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Finding the Picture with Brooks Jensen

FTP-035
Finding the Invitation

Here is an interesting place. I photographed it — wide angle lens, get it all in. This composition does give me a visual sense of the place, but not a feeling of the place. It's a bit too "commercial" to be emotionally charged. At least that's how I interpret the rather factual and static view in this photograph. I knew I wanted something more heartfelt. Looking around the room for something simpler that would evoke and emotion, I decided the room felt nostalgic, old, quaint. I looked for something that would say something about time.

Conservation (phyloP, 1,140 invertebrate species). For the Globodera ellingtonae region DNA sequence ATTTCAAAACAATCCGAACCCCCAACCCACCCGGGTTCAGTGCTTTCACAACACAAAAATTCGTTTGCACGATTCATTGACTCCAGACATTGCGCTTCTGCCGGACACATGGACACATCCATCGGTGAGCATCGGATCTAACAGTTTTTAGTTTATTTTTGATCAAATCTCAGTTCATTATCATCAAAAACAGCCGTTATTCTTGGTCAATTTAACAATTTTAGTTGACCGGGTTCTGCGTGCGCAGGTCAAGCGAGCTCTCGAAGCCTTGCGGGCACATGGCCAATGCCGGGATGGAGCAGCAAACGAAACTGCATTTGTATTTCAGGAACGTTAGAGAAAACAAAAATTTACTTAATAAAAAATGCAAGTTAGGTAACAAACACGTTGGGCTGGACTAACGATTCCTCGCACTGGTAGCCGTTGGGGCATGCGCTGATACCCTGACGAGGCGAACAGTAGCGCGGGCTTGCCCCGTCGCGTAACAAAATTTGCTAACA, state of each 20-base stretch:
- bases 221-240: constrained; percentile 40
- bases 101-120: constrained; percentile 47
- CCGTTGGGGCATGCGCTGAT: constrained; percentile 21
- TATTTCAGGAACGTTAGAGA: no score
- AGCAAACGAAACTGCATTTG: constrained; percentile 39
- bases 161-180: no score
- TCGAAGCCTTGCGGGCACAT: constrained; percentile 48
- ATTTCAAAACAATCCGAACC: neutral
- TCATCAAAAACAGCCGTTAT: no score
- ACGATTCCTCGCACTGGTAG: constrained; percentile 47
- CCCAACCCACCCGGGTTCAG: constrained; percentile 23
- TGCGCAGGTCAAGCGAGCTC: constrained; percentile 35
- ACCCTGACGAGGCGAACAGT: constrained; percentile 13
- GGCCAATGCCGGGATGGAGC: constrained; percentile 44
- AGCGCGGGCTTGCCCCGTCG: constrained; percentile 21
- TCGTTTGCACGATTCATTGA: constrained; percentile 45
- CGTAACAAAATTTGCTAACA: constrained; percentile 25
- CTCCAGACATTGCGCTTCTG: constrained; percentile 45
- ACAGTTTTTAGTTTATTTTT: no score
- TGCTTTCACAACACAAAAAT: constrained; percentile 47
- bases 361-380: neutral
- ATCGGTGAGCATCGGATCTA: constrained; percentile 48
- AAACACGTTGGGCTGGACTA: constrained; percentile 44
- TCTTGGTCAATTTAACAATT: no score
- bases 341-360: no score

I found it and thought I had a "keeper." Not bad, but it just didn't grab me like I had hoped. Still a bit sterile and object-oriented. Pictures of things. I have them by the bucketful, but it's not particularly evocative. I knew there was something here, but I also knew I hadn't found it yet.

I decided to stew on it a bit. I walked over to the chair next to the window and sat down to let things percolate for a few minutes. I picked up a book and thumbed throught it casually. I stared out the window to the garden below. I began to daydream a bit, completely forgetting about the photography I was attempting. And then it struck me. Sitting there, the space, the garden, the books. This place was intended to be a bit of a sanctuary for his guests. A place of calm, a place of comfort. It was inviting. In fact, I was sitting in it. At last, with enough time, I had found the photograph that would invite a viewer into the space. I would love to spend a week there, with Dickens, and coffee, and that blanket on my lap.

Tech data:

Panasonic G85 using a Panasonic 12-35mm f/2.8 lens at 21mm. ISO 3200. f/9.0 at 1/40th sec.